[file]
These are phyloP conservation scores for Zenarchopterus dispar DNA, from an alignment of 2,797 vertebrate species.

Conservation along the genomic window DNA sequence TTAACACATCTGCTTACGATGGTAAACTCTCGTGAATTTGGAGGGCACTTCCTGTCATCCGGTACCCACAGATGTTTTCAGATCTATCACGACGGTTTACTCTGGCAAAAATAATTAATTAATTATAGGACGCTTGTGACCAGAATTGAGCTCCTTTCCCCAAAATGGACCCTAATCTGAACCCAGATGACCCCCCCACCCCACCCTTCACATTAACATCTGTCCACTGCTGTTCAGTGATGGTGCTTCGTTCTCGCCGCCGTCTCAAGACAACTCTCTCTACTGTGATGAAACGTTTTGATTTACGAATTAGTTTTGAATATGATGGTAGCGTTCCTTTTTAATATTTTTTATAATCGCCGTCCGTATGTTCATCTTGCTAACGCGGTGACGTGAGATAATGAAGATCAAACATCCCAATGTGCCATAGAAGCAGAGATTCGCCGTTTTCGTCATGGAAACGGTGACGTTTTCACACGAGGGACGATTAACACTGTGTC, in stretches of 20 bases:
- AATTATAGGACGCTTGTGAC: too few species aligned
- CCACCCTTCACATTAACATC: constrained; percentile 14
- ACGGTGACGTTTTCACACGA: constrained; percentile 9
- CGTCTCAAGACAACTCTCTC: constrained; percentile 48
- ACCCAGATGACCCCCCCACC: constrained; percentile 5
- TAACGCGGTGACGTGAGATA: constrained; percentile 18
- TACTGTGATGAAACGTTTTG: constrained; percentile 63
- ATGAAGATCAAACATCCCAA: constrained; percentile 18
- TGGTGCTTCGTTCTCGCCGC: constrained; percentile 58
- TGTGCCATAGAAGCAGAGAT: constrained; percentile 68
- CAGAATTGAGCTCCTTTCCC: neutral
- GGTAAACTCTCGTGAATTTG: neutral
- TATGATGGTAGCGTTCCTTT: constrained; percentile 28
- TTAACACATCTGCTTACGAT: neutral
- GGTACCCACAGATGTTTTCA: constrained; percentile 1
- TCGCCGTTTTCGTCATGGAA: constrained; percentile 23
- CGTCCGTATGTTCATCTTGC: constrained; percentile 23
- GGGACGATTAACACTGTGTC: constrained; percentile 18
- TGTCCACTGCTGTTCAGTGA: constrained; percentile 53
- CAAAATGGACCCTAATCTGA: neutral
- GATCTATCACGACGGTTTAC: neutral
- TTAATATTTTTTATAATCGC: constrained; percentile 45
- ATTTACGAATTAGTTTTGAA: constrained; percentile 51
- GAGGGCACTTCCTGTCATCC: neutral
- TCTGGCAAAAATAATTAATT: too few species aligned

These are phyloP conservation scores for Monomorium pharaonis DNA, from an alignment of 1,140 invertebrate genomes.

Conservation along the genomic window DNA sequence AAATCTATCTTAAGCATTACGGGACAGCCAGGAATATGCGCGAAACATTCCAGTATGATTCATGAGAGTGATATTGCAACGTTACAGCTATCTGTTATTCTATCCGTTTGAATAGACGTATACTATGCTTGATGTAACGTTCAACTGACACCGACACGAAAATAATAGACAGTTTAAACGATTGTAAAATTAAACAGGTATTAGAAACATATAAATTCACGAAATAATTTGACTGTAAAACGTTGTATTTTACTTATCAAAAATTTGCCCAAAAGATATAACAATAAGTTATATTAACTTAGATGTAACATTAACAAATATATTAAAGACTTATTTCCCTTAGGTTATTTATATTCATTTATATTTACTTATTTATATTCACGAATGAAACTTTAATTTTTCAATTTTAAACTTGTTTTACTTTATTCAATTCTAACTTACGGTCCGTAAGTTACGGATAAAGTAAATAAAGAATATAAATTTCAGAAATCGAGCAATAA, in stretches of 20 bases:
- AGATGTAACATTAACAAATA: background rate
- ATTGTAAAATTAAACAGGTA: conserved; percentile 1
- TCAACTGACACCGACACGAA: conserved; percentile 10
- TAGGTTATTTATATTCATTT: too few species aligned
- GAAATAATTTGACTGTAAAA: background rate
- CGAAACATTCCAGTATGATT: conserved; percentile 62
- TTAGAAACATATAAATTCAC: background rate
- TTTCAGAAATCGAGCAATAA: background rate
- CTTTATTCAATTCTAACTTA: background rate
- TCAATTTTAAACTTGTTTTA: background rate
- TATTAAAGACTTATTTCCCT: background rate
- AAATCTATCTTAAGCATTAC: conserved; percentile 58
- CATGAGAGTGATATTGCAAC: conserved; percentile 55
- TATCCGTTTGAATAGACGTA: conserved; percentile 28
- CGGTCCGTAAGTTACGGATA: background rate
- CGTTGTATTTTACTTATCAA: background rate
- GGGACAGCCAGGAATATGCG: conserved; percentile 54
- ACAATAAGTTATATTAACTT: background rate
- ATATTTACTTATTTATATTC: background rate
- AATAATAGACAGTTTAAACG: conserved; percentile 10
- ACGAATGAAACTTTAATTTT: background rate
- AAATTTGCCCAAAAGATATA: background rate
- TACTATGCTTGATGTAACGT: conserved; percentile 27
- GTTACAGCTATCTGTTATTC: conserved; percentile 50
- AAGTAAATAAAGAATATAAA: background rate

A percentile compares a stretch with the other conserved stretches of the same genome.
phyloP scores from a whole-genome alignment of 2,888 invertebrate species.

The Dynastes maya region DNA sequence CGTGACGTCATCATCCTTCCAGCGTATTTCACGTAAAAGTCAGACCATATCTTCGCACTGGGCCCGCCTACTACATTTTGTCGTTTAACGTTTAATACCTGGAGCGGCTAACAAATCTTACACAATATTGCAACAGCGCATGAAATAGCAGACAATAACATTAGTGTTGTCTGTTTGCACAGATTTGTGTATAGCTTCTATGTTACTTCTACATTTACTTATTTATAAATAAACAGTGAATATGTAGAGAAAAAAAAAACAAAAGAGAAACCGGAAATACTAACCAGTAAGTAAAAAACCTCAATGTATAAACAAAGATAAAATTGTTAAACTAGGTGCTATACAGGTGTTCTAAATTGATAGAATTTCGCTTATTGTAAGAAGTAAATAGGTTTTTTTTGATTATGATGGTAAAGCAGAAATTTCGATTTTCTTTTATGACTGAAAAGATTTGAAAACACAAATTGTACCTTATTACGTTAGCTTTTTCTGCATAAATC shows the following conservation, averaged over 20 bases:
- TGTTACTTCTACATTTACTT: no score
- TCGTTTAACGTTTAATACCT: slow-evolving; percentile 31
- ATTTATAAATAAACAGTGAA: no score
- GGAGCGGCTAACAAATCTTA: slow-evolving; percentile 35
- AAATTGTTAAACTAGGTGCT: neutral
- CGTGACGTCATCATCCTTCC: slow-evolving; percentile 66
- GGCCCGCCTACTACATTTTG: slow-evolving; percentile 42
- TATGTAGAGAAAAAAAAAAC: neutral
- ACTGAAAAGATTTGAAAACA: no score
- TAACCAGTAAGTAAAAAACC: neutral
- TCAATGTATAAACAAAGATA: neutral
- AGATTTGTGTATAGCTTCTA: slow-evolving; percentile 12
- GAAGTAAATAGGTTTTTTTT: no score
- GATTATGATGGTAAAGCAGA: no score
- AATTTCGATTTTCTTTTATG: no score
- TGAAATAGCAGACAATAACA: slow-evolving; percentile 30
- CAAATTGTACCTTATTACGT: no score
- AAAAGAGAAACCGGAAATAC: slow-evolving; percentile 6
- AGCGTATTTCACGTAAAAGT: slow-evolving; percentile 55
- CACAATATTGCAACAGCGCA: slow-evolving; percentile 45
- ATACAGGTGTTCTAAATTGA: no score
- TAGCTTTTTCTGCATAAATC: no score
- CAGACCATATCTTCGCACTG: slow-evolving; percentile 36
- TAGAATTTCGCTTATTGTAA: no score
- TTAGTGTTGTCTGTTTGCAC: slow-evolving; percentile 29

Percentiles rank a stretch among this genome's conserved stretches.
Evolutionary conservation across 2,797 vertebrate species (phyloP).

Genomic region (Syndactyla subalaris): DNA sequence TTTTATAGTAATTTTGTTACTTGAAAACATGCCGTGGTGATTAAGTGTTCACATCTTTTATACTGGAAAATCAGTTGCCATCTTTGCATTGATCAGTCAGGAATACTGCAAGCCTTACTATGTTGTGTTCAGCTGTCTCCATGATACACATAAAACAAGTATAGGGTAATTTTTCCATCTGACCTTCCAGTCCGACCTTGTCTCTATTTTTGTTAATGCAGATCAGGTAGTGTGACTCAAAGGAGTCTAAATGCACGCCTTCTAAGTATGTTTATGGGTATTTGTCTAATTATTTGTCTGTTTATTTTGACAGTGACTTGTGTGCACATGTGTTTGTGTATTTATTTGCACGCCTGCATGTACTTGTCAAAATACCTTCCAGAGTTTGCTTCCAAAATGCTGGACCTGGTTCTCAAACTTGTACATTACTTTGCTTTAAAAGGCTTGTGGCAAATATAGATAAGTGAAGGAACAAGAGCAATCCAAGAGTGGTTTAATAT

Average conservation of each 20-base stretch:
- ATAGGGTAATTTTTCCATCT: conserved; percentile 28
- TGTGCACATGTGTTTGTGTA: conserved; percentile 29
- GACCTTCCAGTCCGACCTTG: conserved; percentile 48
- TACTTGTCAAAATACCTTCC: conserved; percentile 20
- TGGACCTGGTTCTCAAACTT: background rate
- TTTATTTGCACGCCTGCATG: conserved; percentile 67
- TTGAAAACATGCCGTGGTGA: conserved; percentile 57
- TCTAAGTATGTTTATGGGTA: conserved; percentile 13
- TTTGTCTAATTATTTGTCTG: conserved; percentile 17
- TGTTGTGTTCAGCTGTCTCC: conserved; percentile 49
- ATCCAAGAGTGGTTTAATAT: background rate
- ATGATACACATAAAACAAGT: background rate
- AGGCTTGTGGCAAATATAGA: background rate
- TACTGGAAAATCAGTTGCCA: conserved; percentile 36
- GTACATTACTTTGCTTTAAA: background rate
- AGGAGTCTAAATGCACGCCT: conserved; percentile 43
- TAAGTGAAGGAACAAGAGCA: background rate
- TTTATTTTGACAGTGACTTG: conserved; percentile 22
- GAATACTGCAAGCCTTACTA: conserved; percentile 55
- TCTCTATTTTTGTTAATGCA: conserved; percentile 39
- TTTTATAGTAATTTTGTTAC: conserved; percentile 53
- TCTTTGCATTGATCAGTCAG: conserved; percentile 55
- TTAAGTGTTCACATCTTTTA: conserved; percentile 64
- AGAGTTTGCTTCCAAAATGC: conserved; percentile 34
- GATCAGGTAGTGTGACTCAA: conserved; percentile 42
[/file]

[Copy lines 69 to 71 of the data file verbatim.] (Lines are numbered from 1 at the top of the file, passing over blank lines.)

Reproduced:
- AGATTTGTGTATAGCTTCTA: slow-evolving; percentile 12
- GAAGTAAATAGGTTTTTTTT: no score
- GATTATGATGGTAAAGCAGA: no score